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Felice

L'Entredgeu

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I've been reading a lot about this tiny bistro in the 17th lately and was wondering if anyone had tried it. It was written up in an overview of new restaurants in last week's Figaroscope and received the second highest rating.

I believe that the chef was formerly at Chez Michels.

Here's the address in case you're interested:

83, rue Laugier, 17th.

Open Tuesday-Saturday 12-2, 8-10h15

Menu for 28 €


www.parisnotebook.wordpress.com

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A couple of weeks ago we were in Paris and read in the July/August "Saveurs" about a new restaurant, which we were relieved to find open in August. Its "table du mois","L'Entredgeu" (don't try to translate it; it's a fractured pun in French) was also heralded recently in Le Figaro, and is the baby of a chef formerly employed by Thierry Breton at "Michel" and neighboring "Casimir" and the hostess at Joel Robuchon and Alain Ducase. This duo has opened a very pleasant bistrot in the 17th just steps from the Porte de Champeret metro and bus terminal. I have no doubt that we were their first American guests. "Business" is conducted in French, welcome is warm, service is timely and efficient. There are few surprises on the menu, but everything we ordered was good: Entrees of quail confit on grilled vegetables and salad with shaved parmesan; Plates of Cod with olive semolina and Dorade with piperade; Desserts, mascarpone with raspberries; Cherry sorbet with almond tuilles. With a bottle of quite decent Morgon and coffee, the check was 83 euros. A pleasant evening.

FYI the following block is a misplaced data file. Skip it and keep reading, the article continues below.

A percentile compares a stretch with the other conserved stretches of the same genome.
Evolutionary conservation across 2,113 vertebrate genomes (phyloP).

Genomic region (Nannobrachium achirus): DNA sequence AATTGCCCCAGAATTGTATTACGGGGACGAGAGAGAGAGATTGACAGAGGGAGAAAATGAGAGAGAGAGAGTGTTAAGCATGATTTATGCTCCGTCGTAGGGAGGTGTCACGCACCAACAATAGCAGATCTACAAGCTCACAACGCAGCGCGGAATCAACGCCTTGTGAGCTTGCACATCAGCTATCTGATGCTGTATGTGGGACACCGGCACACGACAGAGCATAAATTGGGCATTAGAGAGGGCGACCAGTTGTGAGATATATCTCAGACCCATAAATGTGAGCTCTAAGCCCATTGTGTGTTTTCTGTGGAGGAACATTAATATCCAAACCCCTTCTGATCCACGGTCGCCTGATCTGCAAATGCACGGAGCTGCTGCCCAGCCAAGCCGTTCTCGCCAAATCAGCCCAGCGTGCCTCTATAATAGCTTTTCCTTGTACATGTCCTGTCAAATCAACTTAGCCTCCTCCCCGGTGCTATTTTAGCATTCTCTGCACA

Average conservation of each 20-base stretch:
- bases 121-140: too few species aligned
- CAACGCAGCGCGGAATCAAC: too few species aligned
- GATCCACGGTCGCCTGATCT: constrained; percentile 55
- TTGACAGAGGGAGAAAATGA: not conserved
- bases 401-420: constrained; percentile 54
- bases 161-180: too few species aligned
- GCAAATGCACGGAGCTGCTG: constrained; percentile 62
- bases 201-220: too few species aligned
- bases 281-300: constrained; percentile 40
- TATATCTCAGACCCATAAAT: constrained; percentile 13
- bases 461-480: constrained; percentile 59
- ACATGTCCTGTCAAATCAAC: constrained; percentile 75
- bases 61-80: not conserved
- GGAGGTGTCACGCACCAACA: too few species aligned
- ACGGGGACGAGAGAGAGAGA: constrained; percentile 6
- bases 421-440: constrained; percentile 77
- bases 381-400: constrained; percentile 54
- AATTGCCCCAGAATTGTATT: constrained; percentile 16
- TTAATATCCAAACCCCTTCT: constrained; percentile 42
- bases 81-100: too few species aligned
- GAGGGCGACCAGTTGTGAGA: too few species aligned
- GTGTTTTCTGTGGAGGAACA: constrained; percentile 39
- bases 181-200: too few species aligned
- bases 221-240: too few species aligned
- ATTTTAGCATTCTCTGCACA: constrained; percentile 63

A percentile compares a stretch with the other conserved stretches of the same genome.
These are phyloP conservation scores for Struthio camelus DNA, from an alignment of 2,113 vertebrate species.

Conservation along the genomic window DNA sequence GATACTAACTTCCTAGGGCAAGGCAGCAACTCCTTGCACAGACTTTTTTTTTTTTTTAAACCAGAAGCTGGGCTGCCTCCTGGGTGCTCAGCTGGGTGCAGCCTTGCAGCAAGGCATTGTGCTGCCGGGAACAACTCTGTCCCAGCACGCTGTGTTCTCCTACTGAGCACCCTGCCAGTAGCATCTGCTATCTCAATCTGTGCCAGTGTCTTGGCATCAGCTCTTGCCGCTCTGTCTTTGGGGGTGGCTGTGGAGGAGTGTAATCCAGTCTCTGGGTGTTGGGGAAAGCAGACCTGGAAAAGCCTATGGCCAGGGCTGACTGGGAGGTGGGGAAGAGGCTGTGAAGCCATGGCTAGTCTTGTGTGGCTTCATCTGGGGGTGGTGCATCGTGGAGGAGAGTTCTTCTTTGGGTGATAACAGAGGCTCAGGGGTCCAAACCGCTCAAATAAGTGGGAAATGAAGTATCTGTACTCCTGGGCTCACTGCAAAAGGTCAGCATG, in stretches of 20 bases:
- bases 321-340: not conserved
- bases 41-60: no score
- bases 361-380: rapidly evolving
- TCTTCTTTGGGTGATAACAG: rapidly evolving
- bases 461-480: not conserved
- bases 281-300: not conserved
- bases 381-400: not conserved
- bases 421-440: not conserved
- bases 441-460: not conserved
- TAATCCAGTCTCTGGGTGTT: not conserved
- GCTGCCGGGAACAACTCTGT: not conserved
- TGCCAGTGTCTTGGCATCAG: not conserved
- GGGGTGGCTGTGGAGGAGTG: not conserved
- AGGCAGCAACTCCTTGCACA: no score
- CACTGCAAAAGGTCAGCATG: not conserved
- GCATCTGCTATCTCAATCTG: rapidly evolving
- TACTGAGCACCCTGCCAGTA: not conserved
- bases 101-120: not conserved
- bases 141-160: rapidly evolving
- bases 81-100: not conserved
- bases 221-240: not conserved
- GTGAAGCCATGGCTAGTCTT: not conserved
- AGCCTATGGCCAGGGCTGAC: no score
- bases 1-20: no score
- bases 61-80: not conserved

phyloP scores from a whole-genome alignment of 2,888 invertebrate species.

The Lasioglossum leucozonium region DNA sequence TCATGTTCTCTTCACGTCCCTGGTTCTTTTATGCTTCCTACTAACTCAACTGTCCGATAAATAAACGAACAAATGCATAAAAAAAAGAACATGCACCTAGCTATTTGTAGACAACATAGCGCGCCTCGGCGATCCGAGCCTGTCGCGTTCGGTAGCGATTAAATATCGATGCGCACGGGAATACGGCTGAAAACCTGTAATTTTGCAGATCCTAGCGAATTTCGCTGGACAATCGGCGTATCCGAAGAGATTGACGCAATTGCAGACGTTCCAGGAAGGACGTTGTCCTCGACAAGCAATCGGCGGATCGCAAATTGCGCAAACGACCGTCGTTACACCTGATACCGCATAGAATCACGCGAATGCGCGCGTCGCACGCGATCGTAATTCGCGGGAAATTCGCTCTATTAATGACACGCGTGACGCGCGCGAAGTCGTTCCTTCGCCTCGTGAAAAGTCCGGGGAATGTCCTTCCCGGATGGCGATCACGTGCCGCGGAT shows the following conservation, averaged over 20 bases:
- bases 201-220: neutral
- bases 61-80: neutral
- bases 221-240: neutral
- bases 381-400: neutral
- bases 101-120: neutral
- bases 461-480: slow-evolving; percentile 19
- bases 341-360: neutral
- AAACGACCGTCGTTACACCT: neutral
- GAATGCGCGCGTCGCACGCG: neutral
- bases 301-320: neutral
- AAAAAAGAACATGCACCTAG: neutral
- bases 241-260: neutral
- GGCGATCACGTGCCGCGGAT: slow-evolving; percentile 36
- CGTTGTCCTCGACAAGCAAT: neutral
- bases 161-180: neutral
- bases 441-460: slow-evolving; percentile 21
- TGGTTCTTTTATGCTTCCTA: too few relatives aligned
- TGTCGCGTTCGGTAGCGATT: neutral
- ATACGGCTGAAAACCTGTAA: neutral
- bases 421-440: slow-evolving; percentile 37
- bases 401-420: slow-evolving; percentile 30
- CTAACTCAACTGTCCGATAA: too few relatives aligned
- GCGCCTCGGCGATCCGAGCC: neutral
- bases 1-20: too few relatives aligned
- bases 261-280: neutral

Edited by Margaret Pilgrim (log)

eGullet member #80.

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Today's issue of the Figaroscope (weekly supplement to the Figaro including, amongst other things, most of the restaurant reviews) has a special review of l'Entredgeu (83, rue Laugier) and says it is both one of the best value restaurants in paris at this time as well as star-level quality. I have hardly ever red such a perfect review in le Figaroscope (they always dislike at least one thing)- one more reason to go and check it out pretty fast.

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Has anyone been to L'Entredgeu in Paris near Porte Champerret in the 17th? I read about it in a blog on the internet, and then saw it featured in Figaroscope. Any comments on the place would be appreciated. I will try it next month when everything opens up again.


Paris is a mood...a longing you didn't know you had, until it was answered.

-An American in Paris

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Yup, I ate there shortly after he moved from Chez Michel (which I must have eaten at 10 times and always loved) and was not blown away; but I'm willing to try again and the reviews (not only Figaro's) have mostly been positive. Caution: it's hard to find as the streets are all strange there.


John Talbott

blog John Talbott's Paris